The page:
Friday, May 13, 2016

Educating chareidi women about breast cancer

Tablet Magazine   Black-and-white posters called pashkevilim are one of the main ways that Israel’s ultra-Orthodox—who shun TV, radio, and Internet—get their information. So, when Ruth Colian, a 34-year-old Haredi mother and law student, wanted to advise ultra-Orthodox women in conservative Jewish neighborhoods of Jerusalem, Bnei Brak, and Beit Shemesh to undergo routine breast cancer screenings, she made a poster. But she faced one big problem: She couldn’t use the words breast or cancer, or her posters would surely be ripped down.

Instead, the posters that Colian hung this winter—joining dozens of others encouraging modest dress, advertising Torah classes, and bearing the names of recently deceased community members—instructed the “dear woman” to “preserve your life,” and said that “there is a 90 percent rate of survival for early detection.” They also contained a phone number to call for more information.

Even without explicit language on them, the posters worked. Colian got hundreds of calls, many from women who said they had never gone for cancer screening because they had simply never heard of it in their sheltered communities. “I especially remember one sad phone call from a 42-year-old woman, who asked me, ‘What is a mammogram?’ ” Colian said. “To ask what is a mammogram at 42 years old is a very sad thing. It is a disaster. This is what I am trying to change, just the world around me.”[...]

“We see a meaningful change in attitudes toward screening,” said Anat Freund, a professor at Haifa University who has conducted research on ultra-Orthodox attitudes toward breast cancer and other medical conditions. “There is a lot more legitimization of breast cancer screening in the community.” The change comes as the ultra-Orthodox community has demonstrated more openness in other areas as well, including to higher education and the work force, Freund said, “but there are still lots of challenges and barriers.”[...]

Despite the rabbinical approval of mammography, doctors, ultra-Orthodox Jews, and others who have studied the issue say that the community’s tradition of modesty prevents discussion of the issue, so many women remain unaware of cancer screening.

“Breast is an immodest word, and cancer is ‘that disease,’ or ‘women’s disease,’ ” said Michoel Sorotzkin, an ultra-Orthodox rabbi and founder and chairman of the Hala clinic, which, although it serves all women, aims to make religious women more comfortable by taking steps like providing female doctors when requested and understanding that many patients may want to consult with rabbis before treatments.[...]

But rabbis are increasingly realizing that they must change this way of thinking.

“It seems that women today are in danger,” Moshe Sternbuch, vice president of the rabbinical court of Eidah HaHaredis, the leading ultra-Orthodox religious legal authority, wrote recently in a widely distributed rabbinical decree. “You should not rely on the biblical verse that God will protect, but rather be vigilant about check-ups.” In April, the ultra-Orthodox weekly Yated Neeman, a publication so concerned with modesty that it doesn’t print women’s names but instead uses only their first initials, printed Sternbuch’s statement. It was accompanied by statements from other rabbis emphasizing the previous psak on the issue, 15 years ago, stating that it is a religious obligation for women over 50 to get mammograms and other tests as needed.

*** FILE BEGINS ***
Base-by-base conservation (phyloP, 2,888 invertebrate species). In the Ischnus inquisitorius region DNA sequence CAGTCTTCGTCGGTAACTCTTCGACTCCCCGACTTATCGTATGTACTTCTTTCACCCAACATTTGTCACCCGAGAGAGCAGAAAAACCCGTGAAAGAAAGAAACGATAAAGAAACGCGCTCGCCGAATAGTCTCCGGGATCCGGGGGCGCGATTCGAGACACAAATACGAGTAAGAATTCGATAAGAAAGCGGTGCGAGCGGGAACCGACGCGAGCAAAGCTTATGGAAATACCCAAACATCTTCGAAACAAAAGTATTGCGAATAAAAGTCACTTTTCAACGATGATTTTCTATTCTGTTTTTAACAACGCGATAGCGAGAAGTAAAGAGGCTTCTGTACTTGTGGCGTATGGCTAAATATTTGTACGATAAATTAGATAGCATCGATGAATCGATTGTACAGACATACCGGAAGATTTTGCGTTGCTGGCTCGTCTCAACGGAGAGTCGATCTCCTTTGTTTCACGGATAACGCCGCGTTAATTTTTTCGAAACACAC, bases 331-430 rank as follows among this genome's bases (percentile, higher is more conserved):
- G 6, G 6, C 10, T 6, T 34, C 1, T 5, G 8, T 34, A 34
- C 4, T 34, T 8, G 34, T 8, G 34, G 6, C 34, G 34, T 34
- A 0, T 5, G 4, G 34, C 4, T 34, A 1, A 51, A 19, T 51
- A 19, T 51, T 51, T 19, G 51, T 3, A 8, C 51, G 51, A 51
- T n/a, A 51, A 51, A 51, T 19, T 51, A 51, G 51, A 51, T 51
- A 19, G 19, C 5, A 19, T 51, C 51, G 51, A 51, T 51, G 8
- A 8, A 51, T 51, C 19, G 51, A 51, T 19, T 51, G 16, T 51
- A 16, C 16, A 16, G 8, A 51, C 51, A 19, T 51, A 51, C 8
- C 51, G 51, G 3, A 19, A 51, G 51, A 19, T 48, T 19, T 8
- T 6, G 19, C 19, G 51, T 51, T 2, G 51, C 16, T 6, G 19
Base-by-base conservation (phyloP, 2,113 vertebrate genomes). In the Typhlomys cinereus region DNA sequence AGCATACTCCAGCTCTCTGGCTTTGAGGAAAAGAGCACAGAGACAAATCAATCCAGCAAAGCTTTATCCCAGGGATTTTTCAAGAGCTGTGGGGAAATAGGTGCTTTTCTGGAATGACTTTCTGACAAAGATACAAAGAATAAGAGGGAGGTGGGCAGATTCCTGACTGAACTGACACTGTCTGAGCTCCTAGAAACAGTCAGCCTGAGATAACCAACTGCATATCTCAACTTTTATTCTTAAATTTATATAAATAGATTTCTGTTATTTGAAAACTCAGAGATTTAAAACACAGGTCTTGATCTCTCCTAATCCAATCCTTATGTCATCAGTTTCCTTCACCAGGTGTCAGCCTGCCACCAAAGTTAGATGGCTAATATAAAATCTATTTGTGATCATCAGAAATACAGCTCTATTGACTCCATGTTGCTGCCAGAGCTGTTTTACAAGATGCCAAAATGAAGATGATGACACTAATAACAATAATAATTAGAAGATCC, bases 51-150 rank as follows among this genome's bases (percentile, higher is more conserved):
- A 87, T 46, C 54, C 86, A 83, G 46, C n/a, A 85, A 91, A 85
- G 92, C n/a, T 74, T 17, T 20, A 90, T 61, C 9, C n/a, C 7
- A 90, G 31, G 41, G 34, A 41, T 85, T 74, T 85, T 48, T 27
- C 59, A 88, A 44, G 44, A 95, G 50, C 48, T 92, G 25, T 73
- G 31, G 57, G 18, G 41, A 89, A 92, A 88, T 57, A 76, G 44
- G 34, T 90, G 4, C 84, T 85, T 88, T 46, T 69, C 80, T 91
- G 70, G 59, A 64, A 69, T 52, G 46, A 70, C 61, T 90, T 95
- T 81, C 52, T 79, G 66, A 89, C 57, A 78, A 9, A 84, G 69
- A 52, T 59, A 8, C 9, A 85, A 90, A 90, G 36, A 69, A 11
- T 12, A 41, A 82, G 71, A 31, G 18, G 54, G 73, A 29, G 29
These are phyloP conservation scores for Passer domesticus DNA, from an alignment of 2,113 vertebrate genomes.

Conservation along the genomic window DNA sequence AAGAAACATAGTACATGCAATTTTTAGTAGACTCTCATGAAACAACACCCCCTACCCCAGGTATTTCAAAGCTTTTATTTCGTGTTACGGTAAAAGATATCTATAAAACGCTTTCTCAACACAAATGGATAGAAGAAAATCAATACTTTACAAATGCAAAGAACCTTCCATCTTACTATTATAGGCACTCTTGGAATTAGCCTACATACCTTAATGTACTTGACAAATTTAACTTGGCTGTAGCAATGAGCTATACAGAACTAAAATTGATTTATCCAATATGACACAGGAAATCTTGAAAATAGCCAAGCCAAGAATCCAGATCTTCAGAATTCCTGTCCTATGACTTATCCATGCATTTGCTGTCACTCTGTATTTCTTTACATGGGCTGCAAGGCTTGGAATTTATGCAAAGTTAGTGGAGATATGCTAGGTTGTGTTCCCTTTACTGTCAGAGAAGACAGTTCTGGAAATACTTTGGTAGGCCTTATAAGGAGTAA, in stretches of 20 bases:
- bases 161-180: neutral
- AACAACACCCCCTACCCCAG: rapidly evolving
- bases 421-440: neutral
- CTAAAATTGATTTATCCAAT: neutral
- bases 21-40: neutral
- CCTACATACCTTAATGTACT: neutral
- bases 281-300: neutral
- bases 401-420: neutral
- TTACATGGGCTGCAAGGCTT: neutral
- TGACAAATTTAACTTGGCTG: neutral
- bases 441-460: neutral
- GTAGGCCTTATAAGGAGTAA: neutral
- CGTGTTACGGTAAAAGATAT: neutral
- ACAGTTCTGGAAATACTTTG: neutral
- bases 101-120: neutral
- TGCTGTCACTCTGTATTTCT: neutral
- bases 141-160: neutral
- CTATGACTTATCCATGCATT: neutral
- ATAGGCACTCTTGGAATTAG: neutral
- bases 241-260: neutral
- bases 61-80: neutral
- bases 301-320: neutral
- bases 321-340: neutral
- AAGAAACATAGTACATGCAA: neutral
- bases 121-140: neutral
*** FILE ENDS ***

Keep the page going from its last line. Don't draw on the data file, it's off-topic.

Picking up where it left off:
“But this time the wording was much stronger,” said Sara Siemiatycki, the ultra-Orthodox founder and director of Bishvilaych, a women’s nonprofit health clinic founded to serve religious women in Jerusalem. Sorotzkin, at Hala, also said such a statement signals a change in attitude. “They see what’s happening,” he said. “Sometimes you need a collection of tragedies before taking action.”[...]

In another recent development, the Israel Cancer Association has been holdings meeting with ultra-Orthodox leaders on the topic of testing for mutations in the BRCA gene, which indicate a higher susceptibility for breast and ovarian cancers. It is estimated that one in every 40 people of Ashkenazi descent carry such a mutation. While the medical community in general is still formulating policies on whom should be tested and when, the issue is even more complex in the ultra-Orthodox sector. In addition to concerns about the impact of genetic testing on marriage prospects, there are also halakhic issues with how to treat women at higher risk of developing cancer, including the practice of preventative mastectomy and hysterectomy, Sorotzkin said.

“There is an increasing awareness that this is an important subject,” said Ephrat Levy-Lahad, director of the medical genetics institute at Shaare Zedek Medical Center in Jerusalem, which is working with the cancer association to reach out to the ultra-Orthodox sector on the issue of genetic testing in connection to breast cancer. “You just have to do it in a way that’s open to their social and cultural environment.” [...]

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